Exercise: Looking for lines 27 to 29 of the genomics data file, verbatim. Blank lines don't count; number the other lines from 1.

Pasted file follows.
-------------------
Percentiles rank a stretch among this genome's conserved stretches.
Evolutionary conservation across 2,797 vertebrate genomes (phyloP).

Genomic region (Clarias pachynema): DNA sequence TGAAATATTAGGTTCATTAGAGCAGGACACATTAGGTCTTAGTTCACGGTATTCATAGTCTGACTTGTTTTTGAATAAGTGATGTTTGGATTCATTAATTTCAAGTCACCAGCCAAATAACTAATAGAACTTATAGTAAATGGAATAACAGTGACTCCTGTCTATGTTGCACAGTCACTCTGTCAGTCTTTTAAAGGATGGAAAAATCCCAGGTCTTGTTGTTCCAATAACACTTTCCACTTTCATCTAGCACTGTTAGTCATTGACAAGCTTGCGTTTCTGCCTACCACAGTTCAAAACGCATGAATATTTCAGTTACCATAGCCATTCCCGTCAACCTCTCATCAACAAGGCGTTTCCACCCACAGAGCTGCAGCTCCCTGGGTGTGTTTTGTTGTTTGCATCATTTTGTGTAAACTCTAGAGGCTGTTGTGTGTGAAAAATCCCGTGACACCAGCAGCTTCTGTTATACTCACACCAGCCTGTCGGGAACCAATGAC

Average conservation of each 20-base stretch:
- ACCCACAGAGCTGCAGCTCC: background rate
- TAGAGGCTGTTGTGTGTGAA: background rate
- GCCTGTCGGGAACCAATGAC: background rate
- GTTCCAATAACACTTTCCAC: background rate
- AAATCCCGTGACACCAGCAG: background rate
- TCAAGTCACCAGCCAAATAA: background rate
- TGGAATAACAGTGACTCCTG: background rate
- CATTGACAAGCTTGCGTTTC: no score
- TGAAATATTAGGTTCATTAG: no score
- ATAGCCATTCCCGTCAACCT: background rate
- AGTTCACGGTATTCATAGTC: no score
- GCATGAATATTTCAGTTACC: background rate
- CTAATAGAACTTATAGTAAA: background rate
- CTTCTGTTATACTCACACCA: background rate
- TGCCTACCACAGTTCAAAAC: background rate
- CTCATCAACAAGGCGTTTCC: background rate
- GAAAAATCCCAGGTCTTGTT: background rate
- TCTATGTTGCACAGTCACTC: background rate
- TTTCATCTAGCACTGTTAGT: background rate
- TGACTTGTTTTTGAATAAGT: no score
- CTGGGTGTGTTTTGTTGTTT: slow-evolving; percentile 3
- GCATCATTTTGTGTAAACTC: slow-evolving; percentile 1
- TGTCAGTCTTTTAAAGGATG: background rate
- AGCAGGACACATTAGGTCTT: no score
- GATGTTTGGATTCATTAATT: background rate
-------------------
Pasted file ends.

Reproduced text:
- TGTCAGTCTTTTAAAGGATG: background rate
- AGCAGGACACATTAGGTCTT: no score
- GATGTTTGGATTCATTAATT: background rate